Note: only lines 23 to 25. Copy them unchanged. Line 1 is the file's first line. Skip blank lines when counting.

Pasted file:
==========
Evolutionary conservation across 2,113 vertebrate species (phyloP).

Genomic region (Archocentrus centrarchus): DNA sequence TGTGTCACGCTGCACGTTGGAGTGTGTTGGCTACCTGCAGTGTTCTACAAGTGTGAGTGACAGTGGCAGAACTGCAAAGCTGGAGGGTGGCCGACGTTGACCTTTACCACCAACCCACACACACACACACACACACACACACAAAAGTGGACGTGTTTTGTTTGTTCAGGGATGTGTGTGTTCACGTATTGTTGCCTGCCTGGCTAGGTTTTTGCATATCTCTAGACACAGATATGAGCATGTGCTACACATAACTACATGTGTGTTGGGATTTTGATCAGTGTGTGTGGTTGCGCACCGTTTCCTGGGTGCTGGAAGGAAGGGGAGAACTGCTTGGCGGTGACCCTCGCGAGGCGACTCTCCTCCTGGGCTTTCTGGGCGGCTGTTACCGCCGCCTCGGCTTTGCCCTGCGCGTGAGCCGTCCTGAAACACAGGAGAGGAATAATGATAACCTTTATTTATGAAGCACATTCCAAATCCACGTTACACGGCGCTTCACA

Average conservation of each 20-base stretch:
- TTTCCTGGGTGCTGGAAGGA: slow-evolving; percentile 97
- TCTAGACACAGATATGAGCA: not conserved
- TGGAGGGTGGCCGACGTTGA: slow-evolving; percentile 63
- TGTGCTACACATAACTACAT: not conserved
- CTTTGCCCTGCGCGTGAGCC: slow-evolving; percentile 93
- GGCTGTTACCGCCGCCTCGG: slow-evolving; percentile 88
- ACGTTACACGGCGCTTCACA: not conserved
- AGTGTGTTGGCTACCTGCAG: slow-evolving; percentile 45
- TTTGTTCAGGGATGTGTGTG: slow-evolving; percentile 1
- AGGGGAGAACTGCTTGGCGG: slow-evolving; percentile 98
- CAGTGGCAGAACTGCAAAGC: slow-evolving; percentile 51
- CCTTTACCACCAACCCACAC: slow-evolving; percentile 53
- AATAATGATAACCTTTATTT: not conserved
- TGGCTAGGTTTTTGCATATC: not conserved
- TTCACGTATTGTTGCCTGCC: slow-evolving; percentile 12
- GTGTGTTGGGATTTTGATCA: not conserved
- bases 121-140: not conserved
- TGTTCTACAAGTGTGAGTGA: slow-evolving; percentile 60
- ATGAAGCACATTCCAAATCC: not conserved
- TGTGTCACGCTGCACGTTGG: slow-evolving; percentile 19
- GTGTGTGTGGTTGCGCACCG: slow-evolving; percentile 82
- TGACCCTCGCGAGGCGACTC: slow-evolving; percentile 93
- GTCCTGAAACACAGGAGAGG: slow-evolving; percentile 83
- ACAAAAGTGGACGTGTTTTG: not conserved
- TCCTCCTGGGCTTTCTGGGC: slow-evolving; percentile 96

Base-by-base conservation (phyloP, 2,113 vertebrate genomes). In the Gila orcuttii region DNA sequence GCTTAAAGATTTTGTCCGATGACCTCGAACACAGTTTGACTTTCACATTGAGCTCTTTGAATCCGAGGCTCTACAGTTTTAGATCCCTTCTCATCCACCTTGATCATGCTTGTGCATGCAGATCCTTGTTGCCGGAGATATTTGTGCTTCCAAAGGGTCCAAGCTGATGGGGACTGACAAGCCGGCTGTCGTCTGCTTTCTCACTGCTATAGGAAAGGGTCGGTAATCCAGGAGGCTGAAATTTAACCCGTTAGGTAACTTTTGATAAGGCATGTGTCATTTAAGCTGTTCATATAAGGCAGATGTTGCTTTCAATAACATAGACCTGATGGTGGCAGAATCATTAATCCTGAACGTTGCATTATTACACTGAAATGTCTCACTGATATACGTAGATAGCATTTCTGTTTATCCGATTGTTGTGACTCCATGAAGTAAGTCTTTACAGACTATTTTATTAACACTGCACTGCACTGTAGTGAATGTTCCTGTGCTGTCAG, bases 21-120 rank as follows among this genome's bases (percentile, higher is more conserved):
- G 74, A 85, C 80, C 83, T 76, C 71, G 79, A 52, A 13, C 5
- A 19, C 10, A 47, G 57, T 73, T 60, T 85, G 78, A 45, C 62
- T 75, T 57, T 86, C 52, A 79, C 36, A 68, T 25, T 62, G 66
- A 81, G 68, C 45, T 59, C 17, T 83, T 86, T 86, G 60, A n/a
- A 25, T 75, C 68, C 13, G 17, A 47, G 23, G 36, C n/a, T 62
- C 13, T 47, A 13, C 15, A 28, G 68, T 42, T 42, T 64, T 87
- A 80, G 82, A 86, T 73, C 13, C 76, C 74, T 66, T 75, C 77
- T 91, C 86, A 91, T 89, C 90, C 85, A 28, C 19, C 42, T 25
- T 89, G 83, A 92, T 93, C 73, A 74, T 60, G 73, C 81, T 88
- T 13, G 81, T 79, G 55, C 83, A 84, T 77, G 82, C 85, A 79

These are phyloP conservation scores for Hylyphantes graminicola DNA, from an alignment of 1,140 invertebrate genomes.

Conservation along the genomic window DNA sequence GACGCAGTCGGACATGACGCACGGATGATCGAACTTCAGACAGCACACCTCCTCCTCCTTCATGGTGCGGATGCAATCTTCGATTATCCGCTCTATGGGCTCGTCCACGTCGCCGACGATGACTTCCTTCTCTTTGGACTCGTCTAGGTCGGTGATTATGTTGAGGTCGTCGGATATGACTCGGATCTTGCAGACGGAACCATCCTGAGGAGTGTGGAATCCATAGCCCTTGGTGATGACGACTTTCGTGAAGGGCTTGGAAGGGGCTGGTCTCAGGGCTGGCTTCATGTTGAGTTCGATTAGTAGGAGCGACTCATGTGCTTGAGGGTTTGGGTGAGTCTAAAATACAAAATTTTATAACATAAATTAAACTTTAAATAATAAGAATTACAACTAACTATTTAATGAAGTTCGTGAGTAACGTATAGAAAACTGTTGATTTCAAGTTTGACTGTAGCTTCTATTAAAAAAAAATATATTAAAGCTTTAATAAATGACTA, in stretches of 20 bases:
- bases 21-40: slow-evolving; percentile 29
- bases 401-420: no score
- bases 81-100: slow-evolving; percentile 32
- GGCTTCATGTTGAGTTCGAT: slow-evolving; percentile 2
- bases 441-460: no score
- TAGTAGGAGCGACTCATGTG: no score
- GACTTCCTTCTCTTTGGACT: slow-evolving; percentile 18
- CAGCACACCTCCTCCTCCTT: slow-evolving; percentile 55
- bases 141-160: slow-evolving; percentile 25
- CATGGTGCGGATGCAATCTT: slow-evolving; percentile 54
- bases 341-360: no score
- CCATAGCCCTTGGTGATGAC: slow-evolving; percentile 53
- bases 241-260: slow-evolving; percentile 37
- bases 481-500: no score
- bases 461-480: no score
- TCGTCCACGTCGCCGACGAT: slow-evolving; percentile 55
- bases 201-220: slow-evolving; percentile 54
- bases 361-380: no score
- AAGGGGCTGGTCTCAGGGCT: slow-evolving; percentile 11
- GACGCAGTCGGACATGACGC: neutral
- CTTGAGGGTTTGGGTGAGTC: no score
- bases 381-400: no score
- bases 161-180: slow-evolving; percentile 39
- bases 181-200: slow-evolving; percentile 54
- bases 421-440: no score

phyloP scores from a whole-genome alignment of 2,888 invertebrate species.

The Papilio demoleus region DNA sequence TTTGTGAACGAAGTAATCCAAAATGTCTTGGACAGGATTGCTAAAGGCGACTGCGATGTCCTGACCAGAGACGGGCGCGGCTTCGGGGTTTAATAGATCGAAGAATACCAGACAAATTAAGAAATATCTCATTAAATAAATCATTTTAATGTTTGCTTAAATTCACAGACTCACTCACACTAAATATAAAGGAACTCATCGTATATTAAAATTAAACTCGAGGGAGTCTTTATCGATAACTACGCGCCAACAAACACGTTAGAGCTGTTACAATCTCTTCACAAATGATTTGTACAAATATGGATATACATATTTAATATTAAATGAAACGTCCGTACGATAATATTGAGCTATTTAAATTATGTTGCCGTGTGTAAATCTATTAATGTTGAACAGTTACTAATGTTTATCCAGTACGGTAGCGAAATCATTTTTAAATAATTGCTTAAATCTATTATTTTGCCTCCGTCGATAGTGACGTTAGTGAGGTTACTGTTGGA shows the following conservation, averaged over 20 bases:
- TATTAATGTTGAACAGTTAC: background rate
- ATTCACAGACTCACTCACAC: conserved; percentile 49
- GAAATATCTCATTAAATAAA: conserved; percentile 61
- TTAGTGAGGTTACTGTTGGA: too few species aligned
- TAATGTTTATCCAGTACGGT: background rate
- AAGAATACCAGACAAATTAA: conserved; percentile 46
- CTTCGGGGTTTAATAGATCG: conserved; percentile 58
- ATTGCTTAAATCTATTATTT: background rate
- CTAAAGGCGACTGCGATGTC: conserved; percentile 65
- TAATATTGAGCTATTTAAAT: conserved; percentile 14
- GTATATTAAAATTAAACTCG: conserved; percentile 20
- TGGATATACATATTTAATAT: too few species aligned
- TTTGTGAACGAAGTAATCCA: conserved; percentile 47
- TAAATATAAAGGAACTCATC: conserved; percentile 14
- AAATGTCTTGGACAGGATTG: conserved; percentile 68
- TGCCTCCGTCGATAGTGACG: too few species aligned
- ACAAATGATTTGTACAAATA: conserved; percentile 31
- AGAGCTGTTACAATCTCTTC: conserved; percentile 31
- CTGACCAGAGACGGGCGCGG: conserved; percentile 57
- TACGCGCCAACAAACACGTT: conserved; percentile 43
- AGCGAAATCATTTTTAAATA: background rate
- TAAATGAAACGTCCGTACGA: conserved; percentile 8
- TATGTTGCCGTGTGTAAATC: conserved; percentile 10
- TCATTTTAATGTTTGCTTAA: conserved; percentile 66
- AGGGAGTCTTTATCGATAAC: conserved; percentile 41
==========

- TGTGTCACGCTGCACGTTGG: slow-evolving; percentile 19
- GTGTGTGTGGTTGCGCACCG: slow-evolving; percentile 82
- TGACCCTCGCGAGGCGACTC: slow-evolving; percentile 93